Fall Gathering is this Saturday, September 18!

Bronwyn Mohlke


FSRM Fall Gathering is taking place this Saturday, September 18.  There are more details below, including a link to the registration form.  The link to the Zoom meeting will be shared with all Friends who have registered. For Fall Gathering this year, your co-clerks, the Events Committee and Ministry and Counsel invite us to consider the ways that unconscious bias manifests in Friends' meetings. 

This paragraph is for those of you who do not know what FSRM stands for, and what Fall Gathering is!  FSRM stands for Farmington Scipio Regional Meeting, which includes all of the Quaker Meetings roughly from Syracuse to Elmira, and all the Meetings west of there in New York State.  We have three regional gatherings a year, Winter (in January), Spring (in May), and Fall (in September).  They are typically in person, but are being held via Zoom right now.  Winter and Fall Gatherings are usually one day events, and Spring Gathering is a full weekend event.  As it happens, both of the co-clerks of the regional Meeting are part of Ithaca Meeting!  They are Angela Hopkins and Antonia Saxon.  They would be glad to tell you more if you have any questions.


We hope you have had a restful summer.  Fall Gathering is upon us, and will be held a week from this Saturday, on September 18. This invitation comes late. We hope you will forgive us. The circumstances were unique, and the process has involved much discernment.

Here is a link to the registration form:

We will send the link to the Zoom meeting shortly before Fall Gathering to all Friends who have registered.  If you need any assistance in registering, please contact our registrar, Bronwyn Mohlke, at FSRMRegistrar@... or (607) 220-3219.

For Fall Gathering this year, your co-clerks, the Events Committee and Ministry and Counsel invite us to consider the ways that unconscious bias manifests in Friends' meetings. As a place to begin, we'll consider the letter written by our co-clerks concerning the situation at 2021 Spring Gathering Meeting for Worship with Attention to Business. The letter appears below.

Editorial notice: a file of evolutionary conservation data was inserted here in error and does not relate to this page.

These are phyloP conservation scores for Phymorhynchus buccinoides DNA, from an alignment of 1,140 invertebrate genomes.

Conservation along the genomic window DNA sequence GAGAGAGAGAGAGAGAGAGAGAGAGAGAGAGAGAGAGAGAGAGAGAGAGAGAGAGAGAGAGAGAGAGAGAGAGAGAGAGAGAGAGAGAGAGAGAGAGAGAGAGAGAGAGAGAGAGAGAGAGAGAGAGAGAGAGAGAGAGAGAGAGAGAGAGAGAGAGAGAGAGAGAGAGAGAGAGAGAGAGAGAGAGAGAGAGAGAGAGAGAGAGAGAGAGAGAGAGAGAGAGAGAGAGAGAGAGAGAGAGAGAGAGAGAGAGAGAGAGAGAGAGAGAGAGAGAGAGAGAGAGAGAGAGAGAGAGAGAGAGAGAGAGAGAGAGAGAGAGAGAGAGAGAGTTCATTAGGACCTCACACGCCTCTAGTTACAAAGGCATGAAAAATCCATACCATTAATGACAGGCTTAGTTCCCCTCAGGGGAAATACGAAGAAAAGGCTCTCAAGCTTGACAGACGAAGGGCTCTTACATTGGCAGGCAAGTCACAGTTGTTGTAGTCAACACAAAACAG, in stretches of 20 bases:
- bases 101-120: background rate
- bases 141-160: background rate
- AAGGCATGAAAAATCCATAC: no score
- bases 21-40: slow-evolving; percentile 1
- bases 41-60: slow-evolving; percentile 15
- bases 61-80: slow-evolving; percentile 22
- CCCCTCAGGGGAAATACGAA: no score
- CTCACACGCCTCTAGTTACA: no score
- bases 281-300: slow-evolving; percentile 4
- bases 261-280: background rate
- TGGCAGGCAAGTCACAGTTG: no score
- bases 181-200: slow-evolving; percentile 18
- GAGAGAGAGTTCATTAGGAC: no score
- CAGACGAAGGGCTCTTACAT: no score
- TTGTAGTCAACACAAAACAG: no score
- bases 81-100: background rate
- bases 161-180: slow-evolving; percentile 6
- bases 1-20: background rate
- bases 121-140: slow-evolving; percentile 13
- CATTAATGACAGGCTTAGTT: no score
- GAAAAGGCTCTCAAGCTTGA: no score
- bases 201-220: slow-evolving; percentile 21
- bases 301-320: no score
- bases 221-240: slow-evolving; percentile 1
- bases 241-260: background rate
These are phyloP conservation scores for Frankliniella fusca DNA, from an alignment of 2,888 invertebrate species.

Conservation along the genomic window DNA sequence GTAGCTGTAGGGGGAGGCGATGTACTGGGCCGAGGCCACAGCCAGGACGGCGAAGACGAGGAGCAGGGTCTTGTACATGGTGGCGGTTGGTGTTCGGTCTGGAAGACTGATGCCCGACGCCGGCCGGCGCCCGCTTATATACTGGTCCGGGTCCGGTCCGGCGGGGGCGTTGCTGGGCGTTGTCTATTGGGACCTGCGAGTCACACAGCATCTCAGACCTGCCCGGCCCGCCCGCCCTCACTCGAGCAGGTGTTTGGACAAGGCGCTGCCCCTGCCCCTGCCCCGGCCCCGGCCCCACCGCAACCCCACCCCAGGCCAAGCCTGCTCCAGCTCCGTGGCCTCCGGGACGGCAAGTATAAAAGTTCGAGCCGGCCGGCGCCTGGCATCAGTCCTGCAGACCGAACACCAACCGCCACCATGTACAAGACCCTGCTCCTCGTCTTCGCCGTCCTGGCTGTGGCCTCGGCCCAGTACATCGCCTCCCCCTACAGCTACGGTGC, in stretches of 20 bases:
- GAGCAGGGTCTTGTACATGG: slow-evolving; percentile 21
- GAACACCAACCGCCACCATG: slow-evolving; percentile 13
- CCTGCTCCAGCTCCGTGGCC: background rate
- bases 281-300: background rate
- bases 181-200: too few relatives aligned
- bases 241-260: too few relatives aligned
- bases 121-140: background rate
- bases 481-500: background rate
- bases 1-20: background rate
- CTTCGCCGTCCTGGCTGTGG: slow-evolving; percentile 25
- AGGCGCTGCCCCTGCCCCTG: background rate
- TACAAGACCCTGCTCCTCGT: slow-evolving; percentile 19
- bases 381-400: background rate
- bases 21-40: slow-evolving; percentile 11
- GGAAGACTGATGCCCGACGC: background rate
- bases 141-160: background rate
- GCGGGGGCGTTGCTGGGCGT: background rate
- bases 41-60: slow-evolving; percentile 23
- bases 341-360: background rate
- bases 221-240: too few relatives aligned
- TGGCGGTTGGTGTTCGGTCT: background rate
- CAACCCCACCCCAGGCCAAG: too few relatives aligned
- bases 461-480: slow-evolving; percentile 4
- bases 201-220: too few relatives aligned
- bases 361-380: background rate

Our purpose is to use this situation as an opportunity to examine intent and impact, and to talk about the unexamined ways that white Friends make assumptions about what is important and who is important in ways that can diminish or erase others.

We want to use this letter as a springboard, as an example of the way that Friends can do this work together, looking at the processes that unfold and the actions they take part in, and taking responsibility for racist actions when they happen.

We'll gather in small groups to consider some queries, and then we'll re-gather to share our reflections.

We realize that not everyone attended Spring Gathering. Meeting for Worship with Attention to Business. And we realize that some may feel this work doesn't apply to you or your meeting. But we want to invite you and encourage you to attend. We absolutely need you! Everybody is important. This is work for all of us.

The Fall Gathering Events Committee + Ministry and Counsel
Donna Beckwith
Chuck and Sally Zelasko
Mary Klaus
Mike Tritto
Bronwyn Mohlke
Gary Barnes
Stuart Bartram
Rebecca Schillenback
Co-clerks Angela Hopkins and Antonia Saxon


The co-clerks want to offer their account of what happened this spring at Farmington-Scipio Spring Gathering during Meeting for Worship with Attention to Business. Because it happened before the body, in public, it is right to address it publicly.

Before the meeting, the co-clerks had sent a request and reminders for agenda items. At that time, Pat Sewell, the treasurer, responded that a budget would not be presented.

It was decided that Antonia would clerk the two agenda items, and Angela would clerk the Community Conversation that would follow. Gloria Thompson of Manhattan Monthly Meeting was invited to clerk the conversation and Dwight Huey to take care of tech so that all of the Region's Friends could participate in the conversation.